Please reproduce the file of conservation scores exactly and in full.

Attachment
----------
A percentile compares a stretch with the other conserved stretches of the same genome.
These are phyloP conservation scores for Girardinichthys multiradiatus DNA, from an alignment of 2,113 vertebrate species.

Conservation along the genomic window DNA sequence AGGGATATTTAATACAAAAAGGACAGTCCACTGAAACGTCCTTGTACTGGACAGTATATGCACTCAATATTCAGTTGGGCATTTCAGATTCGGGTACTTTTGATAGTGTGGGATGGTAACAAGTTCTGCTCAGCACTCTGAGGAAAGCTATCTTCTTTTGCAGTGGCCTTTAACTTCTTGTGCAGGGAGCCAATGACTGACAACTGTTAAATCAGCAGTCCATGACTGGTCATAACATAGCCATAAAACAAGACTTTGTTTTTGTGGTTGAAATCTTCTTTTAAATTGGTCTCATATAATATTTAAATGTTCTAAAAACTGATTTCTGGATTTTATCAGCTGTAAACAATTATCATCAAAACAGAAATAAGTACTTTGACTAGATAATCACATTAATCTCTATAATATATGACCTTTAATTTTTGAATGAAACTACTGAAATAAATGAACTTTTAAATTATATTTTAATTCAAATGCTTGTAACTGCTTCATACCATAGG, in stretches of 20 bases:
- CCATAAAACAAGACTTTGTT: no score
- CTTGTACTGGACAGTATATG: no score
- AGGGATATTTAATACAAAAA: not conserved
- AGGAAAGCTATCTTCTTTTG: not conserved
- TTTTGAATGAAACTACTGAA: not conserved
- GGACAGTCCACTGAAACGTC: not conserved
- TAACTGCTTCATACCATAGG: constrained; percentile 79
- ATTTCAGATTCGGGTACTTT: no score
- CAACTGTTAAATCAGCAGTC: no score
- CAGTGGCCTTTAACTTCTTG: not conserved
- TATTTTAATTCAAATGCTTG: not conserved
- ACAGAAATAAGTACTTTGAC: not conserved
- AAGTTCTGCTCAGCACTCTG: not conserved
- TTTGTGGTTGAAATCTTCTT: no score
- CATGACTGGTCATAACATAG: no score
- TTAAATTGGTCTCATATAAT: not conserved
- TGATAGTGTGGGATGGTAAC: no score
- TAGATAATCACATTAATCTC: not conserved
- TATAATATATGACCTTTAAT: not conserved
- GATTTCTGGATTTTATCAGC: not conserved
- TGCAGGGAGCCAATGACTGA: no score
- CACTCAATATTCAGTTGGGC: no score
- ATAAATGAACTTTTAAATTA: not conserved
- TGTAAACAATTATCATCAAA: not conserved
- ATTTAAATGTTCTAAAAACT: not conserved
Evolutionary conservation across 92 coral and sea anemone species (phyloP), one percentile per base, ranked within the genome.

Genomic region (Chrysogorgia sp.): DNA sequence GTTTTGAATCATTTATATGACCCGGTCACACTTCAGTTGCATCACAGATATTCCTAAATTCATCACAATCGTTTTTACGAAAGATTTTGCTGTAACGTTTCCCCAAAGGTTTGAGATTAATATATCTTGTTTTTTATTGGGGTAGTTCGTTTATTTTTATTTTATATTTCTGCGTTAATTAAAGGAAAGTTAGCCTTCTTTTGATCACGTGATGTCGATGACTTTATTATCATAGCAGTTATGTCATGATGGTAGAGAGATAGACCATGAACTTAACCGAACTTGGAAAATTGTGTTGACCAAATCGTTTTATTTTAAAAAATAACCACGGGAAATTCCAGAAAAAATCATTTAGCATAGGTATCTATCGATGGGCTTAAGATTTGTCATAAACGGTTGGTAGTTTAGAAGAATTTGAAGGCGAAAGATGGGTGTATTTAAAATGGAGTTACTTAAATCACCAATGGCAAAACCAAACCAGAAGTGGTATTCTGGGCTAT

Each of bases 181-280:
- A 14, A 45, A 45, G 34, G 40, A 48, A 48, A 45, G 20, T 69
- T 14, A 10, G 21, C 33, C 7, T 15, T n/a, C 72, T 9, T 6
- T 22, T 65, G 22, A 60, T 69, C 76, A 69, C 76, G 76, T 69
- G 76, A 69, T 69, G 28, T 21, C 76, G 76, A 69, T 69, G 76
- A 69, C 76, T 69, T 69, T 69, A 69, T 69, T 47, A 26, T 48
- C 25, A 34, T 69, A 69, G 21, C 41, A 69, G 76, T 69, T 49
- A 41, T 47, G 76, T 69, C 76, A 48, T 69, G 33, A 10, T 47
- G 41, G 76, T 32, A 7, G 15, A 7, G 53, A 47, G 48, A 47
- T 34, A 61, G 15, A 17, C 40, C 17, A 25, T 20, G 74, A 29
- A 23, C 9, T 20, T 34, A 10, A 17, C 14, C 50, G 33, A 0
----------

A percentile compares a stretch with the other conserved stretches of the same genome.
These are phyloP conservation scores for Girardinichthys multiradiatus DNA, from an alignment of 2,113 vertebrate species.

Conservation along the genomic window DNA sequence AGGGATATTTAATACAAAAAGGACAGTCCACTGAAACGTCCTTGTACTGGACAGTATATGCACTCAATATTCAGTTGGGCATTTCAGATTCGGGTACTTTTGATAGTGTGGGATGGTAACAAGTTCTGCTCAGCACTCTGAGGAAAGCTATCTTCTTTTGCAGTGGCCTTTAACTTCTTGTGCAGGGAGCCAATGACTGACAACTGTTAAATCAGCAGTCCATGACTGGTCATAACATAGCCATAAAACAAGACTTTGTTTTTGTGGTTGAAATCTTCTTTTAAATTGGTCTCATATAATATTTAAATGTTCTAAAAACTGATTTCTGGATTTTATCAGCTGTAAACAATTATCATCAAAACAGAAATAAGTACTTTGACTAGATAATCACATTAATCTCTATAATATATGACCTTTAATTTTTGAATGAAACTACTGAAATAAATGAACTTTTAAATTATATTTTAATTCAAATGCTTGTAACTGCTTCATACCATAGG, in stretches of 20 bases:
- CCATAAAACAAGACTTTGTT: no score
- CTTGTACTGGACAGTATATG: no score
- AGGGATATTTAATACAAAAA: not conserved
- AGGAAAGCTATCTTCTTTTG: not conserved
- TTTTGAATGAAACTACTGAA: not conserved
- GGACAGTCCACTGAAACGTC: not conserved
- TAACTGCTTCATACCATAGG: constrained; percentile 79
- ATTTCAGATTCGGGTACTTT: no score
- CAACTGTTAAATCAGCAGTC: no score
- CAGTGGCCTTTAACTTCTTG: not conserved
- TATTTTAATTCAAATGCTTG: not conserved
- ACAGAAATAAGTACTTTGAC: not conserved
- AAGTTCTGCTCAGCACTCTG: not conserved
- TTTGTGGTTGAAATCTTCTT: no score
- CATGACTGGTCATAACATAG: no score
- TTAAATTGGTCTCATATAAT: not conserved
- TGATAGTGTGGGATGGTAAC: no score
- TAGATAATCACATTAATCTC: not conserved
- TATAATATATGACCTTTAAT: not conserved
- GATTTCTGGATTTTATCAGC: not conserved
- TGCAGGGAGCCAATGACTGA: no score
- CACTCAATATTCAGTTGGGC: no score
- ATAAATGAACTTTTAAATTA: not conserved
- TGTAAACAATTATCATCAAA: not conserved
- ATTTAAATGTTCTAAAAACT: not conserved
Evolutionary conservation across 92 coral and sea anemone species (phyloP), one percentile per base, ranked within the genome.

Genomic region (Chrysogorgia sp.): DNA sequence GTTTTGAATCATTTATATGACCCGGTCACACTTCAGTTGCATCACAGATATTCCTAAATTCATCACAATCGTTTTTACGAAAGATTTTGCTGTAACGTTTCCCCAAAGGTTTGAGATTAATATATCTTGTTTTTTATTGGGGTAGTTCGTTTATTTTTATTTTATATTTCTGCGTTAATTAAAGGAAAGTTAGCCTTCTTTTGATCACGTGATGTCGATGACTTTATTATCATAGCAGTTATGTCATGATGGTAGAGAGATAGACCATGAACTTAACCGAACTTGGAAAATTGTGTTGACCAAATCGTTTTATTTTAAAAAATAACCACGGGAAATTCCAGAAAAAATCATTTAGCATAGGTATCTATCGATGGGCTTAAGATTTGTCATAAACGGTTGGTAGTTTAGAAGAATTTGAAGGCGAAAGATGGGTGTATTTAAAATGGAGTTACTTAAATCACCAATGGCAAAACCAAACCAGAAGTGGTATTCTGGGCTAT

Each of bases 181-280:
- A 14, A 45, A 45, G 34, G 40, A 48, A 48, A 45, G 20, T 69
- T 14, A 10, G 21, C 33, C 7, T 15, T n/a, C 72, T 9, T 6
- T 22, T 65, G 22, A 60, T 69, C 76, A 69, C 76, G 76, T 69
- G 76, A 69, T 69, G 28, T 21, C 76, G 76, A 69, T 69, G 76
- A 69, C 76, T 69, T 69, T 69, A 69, T 69, T 47, A 26, T 48
- C 25, A 34, T 69, A 69, G 21, C 41, A 69, G 76, T 69, T 49
- A 41, T 47, G 76, T 69, C 76, A 48, T 69, G 33, A 10, T 47
- G 41, G 76, T 32, A 7, G 15, A 7, G 53, A 47, G 48, A 47
- T 34, A 61, G 15, A 17, C 40, C 17, A 25, T 20, G 74, A 29
- A 23, C 9, T 20, T 34, A 10, A 17, C 14, C 50, G 33, A 0